Effect of Visibility of Auditory Stimulus Location on Ventriloquism Effect using AR-Head-Mounted Display

Open Access
Article
Conference Proceedings
Authors: Kaoru KawaiKenji Muto

Abstract: Virtual reality (VR) or augmented reality (AR) games using head-mounted displays (HMDs) are becoming increasingly popular in recent games. These games can present wider visual stimuli than TVs or handheld games. Moreover, the location of auditory stimuli is presented to the same location as visual stimuli. Therefore, we propose presenting visual stimuli to auditory stimuli rather than presenting auditory stimuli to visual stimuli. When we present visual stimuli to auditory stimuli, it is necessary to clarify how far the locations of the sound source and visual stimuli can be shifted. Thus, we examined varying degrees of spatial disparity between auditory and visual stimuli to determine whether they are still perceived as originating from the same location. The ventriloquism effect is known as a cross-modality between the locations of auditory and visual stimuli. Many researchers investigated the ventriloquism effect; however, there is no research on the effect of visibility of a loudspeaker playing a sound on the ventriloquism effect. In this study, we aim to clarify the effect of visibility of a loudspeaker playing a sound on the ventriloquism effect. For this purpose, we conducted two experiments to determine whether auditory and visual stimuli are originating from the same location when there are varying degrees of spatial disparity between them and measure their angle of origin. One was an AR condition experiment in which measurements were made with the loudspeaker visible, whereas the other was a VR condition experiment in which the loudspeaker was not visible. From the experimental results, the discrimination threshold of angle was more significant under the condition in which the loudspeaker was visible (AR condition experiment) than under the condition in which the loudspeaker was not visible (VR condition experiment). The results show that the ventriloquism effect is more substantial when the loudspeaker is visible.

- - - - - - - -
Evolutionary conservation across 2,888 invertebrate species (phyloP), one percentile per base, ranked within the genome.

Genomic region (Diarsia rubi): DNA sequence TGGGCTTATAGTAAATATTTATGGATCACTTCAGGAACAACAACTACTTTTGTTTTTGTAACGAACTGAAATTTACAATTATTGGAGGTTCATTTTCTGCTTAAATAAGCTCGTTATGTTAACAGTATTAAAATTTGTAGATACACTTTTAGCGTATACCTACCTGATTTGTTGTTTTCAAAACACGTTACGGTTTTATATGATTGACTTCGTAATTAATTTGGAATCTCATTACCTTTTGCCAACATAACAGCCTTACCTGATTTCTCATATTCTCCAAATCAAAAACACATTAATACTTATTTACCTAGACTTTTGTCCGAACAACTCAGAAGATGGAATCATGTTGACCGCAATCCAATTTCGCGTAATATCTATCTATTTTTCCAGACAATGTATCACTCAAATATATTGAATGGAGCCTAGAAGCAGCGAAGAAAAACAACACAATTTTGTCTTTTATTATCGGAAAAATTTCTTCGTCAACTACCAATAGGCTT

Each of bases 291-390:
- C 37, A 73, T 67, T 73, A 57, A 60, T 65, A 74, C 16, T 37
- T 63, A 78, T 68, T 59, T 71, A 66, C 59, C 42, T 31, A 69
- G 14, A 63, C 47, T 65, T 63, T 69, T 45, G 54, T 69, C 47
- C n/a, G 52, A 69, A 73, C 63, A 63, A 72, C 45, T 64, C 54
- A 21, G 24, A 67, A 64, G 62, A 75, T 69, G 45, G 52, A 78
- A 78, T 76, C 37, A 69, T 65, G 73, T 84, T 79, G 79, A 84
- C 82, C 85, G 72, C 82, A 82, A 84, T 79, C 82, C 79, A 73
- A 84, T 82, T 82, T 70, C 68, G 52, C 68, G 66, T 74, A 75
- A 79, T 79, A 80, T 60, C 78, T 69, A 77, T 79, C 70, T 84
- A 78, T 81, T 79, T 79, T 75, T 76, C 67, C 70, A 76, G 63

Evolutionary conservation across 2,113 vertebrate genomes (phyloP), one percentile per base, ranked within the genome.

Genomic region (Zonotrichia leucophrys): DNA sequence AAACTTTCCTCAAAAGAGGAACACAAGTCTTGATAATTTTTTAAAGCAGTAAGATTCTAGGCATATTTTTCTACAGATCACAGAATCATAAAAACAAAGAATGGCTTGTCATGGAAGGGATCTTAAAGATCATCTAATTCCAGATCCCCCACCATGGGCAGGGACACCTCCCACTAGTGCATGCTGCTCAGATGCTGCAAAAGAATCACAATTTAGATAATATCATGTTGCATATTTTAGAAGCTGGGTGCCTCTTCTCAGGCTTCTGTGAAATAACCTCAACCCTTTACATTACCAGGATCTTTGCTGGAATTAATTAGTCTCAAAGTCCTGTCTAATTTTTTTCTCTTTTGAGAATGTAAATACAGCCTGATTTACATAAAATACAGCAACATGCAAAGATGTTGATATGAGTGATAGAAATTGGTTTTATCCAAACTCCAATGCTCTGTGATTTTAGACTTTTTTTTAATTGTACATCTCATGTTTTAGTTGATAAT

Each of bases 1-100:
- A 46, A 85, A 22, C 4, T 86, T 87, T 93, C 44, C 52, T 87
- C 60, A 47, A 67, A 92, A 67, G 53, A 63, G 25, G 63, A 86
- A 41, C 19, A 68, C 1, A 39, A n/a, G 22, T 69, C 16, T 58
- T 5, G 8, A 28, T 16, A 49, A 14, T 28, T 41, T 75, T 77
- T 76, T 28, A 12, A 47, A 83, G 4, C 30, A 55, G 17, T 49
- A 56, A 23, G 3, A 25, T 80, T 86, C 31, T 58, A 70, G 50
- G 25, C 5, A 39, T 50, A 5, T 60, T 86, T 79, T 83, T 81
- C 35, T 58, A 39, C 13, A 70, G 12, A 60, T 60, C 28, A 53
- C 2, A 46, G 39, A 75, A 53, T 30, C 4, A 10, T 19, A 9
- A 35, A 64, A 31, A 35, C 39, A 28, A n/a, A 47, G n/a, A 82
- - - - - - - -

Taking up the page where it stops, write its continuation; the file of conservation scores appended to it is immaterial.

Keywords: Augmented Reality, Cross-modality, Audiovisual Stimulus

DOI: 10.54941/ahfe1002089

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